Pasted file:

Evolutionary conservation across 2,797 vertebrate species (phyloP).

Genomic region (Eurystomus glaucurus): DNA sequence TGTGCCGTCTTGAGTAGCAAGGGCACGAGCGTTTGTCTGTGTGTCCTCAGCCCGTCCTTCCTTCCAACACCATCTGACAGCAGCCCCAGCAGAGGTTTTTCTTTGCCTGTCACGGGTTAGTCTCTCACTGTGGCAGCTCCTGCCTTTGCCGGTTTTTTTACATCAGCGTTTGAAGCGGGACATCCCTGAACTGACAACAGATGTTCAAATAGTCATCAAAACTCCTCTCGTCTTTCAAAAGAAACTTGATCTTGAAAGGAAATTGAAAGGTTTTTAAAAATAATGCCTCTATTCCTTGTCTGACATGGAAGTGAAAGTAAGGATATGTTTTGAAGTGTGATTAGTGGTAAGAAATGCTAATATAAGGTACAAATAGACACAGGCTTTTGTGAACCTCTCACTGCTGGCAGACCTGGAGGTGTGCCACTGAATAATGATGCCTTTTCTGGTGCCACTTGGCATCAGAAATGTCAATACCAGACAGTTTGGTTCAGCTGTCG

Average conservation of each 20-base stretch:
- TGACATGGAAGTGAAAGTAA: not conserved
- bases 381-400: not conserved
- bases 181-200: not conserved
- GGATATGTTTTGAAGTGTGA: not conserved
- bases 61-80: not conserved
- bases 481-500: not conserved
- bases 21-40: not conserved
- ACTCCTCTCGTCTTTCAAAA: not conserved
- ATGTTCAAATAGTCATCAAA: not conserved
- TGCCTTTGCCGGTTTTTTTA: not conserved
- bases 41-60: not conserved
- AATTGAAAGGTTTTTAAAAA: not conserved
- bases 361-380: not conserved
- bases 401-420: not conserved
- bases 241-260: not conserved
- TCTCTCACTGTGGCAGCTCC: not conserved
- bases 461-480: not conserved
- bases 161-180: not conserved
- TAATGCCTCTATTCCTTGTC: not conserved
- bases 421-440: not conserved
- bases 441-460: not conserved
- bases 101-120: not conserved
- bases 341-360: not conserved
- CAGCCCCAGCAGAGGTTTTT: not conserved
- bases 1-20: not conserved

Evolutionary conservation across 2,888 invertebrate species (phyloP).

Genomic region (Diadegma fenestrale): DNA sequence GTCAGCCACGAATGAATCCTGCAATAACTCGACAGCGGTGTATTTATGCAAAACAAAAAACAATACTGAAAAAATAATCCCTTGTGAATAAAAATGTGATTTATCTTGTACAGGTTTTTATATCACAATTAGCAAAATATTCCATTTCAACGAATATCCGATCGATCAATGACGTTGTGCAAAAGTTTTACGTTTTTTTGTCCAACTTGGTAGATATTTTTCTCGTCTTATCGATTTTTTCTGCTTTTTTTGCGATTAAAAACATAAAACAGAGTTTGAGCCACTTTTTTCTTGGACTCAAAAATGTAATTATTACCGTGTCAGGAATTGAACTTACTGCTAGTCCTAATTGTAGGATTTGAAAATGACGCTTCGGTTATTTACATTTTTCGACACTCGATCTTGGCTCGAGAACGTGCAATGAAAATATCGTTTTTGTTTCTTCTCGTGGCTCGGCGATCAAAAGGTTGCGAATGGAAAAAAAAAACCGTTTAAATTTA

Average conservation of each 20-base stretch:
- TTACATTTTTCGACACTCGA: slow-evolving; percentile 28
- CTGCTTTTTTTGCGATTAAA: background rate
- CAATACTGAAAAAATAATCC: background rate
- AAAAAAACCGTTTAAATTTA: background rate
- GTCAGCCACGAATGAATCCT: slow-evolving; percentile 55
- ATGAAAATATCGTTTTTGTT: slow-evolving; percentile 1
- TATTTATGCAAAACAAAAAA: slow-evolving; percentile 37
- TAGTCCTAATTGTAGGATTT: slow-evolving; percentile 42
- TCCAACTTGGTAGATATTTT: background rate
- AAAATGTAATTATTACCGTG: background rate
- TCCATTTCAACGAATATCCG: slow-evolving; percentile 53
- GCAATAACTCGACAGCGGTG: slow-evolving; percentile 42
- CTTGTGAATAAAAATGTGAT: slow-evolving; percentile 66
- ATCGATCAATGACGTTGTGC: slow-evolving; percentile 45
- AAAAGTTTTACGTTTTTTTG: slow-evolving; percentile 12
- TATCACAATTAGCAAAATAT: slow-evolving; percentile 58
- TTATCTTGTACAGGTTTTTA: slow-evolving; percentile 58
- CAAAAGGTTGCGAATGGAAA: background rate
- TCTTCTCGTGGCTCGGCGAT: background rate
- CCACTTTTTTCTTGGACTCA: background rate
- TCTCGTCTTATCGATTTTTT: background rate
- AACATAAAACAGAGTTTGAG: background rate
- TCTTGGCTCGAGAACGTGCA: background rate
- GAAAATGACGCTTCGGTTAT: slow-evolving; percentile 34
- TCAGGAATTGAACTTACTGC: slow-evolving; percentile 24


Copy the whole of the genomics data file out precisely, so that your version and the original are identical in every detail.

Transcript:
Evolutionary conservation across 2,797 vertebrate species (phyloP).

Genomic region (Eurystomus glaucurus): DNA sequence TGTGCCGTCTTGAGTAGCAAGGGCACGAGCGTTTGTCTGTGTGTCCTCAGCCCGTCCTTCCTTCCAACACCATCTGACAGCAGCCCCAGCAGAGGTTTTTCTTTGCCTGTCACGGGTTAGTCTCTCACTGTGGCAGCTCCTGCCTTTGCCGGTTTTTTTACATCAGCGTTTGAAGCGGGACATCCCTGAACTGACAACAGATGTTCAAATAGTCATCAAAACTCCTCTCGTCTTTCAAAAGAAACTTGATCTTGAAAGGAAATTGAAAGGTTTTTAAAAATAATGCCTCTATTCCTTGTCTGACATGGAAGTGAAAGTAAGGATATGTTTTGAAGTGTGATTAGTGGTAAGAAATGCTAATATAAGGTACAAATAGACACAGGCTTTTGTGAACCTCTCACTGCTGGCAGACCTGGAGGTGTGCCACTGAATAATGATGCCTTTTCTGGTGCCACTTGGCATCAGAAATGTCAATACCAGACAGTTTGGTTCAGCTGTCG

Average conservation of each 20-base stretch:
- TGACATGGAAGTGAAAGTAA: not conserved
- bases 381-400: not conserved
- bases 181-200: not conserved
- GGATATGTTTTGAAGTGTGA: not conserved
- bases 61-80: not conserved
- bases 481-500: not conserved
- bases 21-40: not conserved
- ACTCCTCTCGTCTTTCAAAA: not conserved
- ATGTTCAAATAGTCATCAAA: not conserved
- TGCCTTTGCCGGTTTTTTTA: not conserved
- bases 41-60: not conserved
- AATTGAAAGGTTTTTAAAAA: not conserved
- bases 361-380: not conserved
- bases 401-420: not conserved
- bases 241-260: not conserved
- TCTCTCACTGTGGCAGCTCC: not conserved
- bases 461-480: not conserved
- bases 161-180: not conserved
- TAATGCCTCTATTCCTTGTC: not conserved
- bases 421-440: not conserved
- bases 441-460: not conserved
- bases 101-120: not conserved
- bases 341-360: not conserved
- CAGCCCCAGCAGAGGTTTTT: not conserved
- bases 1-20: not conserved

Evolutionary conservation across 2,888 invertebrate species (phyloP).

Genomic region (Diadegma fenestrale): DNA sequence GTCAGCCACGAATGAATCCTGCAATAACTCGACAGCGGTGTATTTATGCAAAACAAAAAACAATACTGAAAAAATAATCCCTTGTGAATAAAAATGTGATTTATCTTGTACAGGTTTTTATATCACAATTAGCAAAATATTCCATTTCAACGAATATCCGATCGATCAATGACGTTGTGCAAAAGTTTTACGTTTTTTTGTCCAACTTGGTAGATATTTTTCTCGTCTTATCGATTTTTTCTGCTTTTTTTGCGATTAAAAACATAAAACAGAGTTTGAGCCACTTTTTTCTTGGACTCAAAAATGTAATTATTACCGTGTCAGGAATTGAACTTACTGCTAGTCCTAATTGTAGGATTTGAAAATGACGCTTCGGTTATTTACATTTTTCGACACTCGATCTTGGCTCGAGAACGTGCAATGAAAATATCGTTTTTGTTTCTTCTCGTGGCTCGGCGATCAAAAGGTTGCGAATGGAAAAAAAAAACCGTTTAAATTTA

Average conservation of each 20-base stretch:
- TTACATTTTTCGACACTCGA: slow-evolving; percentile 28
- CTGCTTTTTTTGCGATTAAA: background rate
- CAATACTGAAAAAATAATCC: background rate
- AAAAAAACCGTTTAAATTTA: background rate
- GTCAGCCACGAATGAATCCT: slow-evolving; percentile 55
- ATGAAAATATCGTTTTTGTT: slow-evolving; percentile 1
- TATTTATGCAAAACAAAAAA: slow-evolving; percentile 37
- TAGTCCTAATTGTAGGATTT: slow-evolving; percentile 42
- TCCAACTTGGTAGATATTTT: background rate
- AAAATGTAATTATTACCGTG: background rate
- TCCATTTCAACGAATATCCG: slow-evolving; percentile 53
- GCAATAACTCGACAGCGGTG: slow-evolving; percentile 42
- CTTGTGAATAAAAATGTGAT: slow-evolving; percentile 66
- ATCGATCAATGACGTTGTGC: slow-evolving; percentile 45
- AAAAGTTTTACGTTTTTTTG: slow-evolving; percentile 12
- TATCACAATTAGCAAAATAT: slow-evolving; percentile 58
- TTATCTTGTACAGGTTTTTA: slow-evolving; percentile 58
- CAAAAGGTTGCGAATGGAAA: background rate
- TCTTCTCGTGGCTCGGCGAT: background rate
- CCACTTTTTTCTTGGACTCA: background rate
- TCTCGTCTTATCGATTTTTT: background rate
- AACATAAAACAGAGTTTGAG: background rate
- TCTTGGCTCGAGAACGTGCA: background rate
- GAAAATGACGCTTCGGTTAT: slow-evolving; percentile 34
- TCAGGAATTGAACTTACTGC: slow-evolving; percentile 24